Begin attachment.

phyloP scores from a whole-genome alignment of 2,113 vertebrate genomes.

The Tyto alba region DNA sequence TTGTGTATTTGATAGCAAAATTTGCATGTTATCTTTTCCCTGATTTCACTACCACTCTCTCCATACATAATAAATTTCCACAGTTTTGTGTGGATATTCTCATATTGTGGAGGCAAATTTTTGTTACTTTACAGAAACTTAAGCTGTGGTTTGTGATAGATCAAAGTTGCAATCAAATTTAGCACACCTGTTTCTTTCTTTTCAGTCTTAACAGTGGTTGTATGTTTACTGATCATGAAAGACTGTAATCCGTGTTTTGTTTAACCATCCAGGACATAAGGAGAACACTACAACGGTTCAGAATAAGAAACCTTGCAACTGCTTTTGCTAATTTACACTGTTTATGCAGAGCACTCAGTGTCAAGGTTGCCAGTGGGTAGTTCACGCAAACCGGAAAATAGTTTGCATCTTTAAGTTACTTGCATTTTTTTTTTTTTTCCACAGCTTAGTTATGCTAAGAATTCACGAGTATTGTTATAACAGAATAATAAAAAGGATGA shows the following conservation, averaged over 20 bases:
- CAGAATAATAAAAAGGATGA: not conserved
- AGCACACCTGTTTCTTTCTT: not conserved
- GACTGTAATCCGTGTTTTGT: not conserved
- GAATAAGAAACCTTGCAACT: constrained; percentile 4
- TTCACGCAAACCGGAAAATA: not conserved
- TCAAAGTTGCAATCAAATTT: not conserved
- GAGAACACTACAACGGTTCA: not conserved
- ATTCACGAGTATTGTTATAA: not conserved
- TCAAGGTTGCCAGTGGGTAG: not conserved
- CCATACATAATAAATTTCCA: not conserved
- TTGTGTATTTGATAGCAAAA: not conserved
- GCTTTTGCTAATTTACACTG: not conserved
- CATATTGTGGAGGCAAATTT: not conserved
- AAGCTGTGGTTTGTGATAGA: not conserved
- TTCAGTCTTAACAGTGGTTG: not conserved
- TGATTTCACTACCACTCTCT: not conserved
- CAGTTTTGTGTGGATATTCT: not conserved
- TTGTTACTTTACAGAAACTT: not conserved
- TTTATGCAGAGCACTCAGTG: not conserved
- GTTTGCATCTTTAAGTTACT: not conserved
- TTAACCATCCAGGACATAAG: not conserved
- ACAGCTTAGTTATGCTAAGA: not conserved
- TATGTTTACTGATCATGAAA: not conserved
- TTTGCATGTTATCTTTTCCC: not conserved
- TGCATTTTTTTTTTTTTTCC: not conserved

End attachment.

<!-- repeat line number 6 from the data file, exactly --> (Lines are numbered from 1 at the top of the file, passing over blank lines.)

- GAATAAGAAACCTTGCAACT: constrained; percentile 4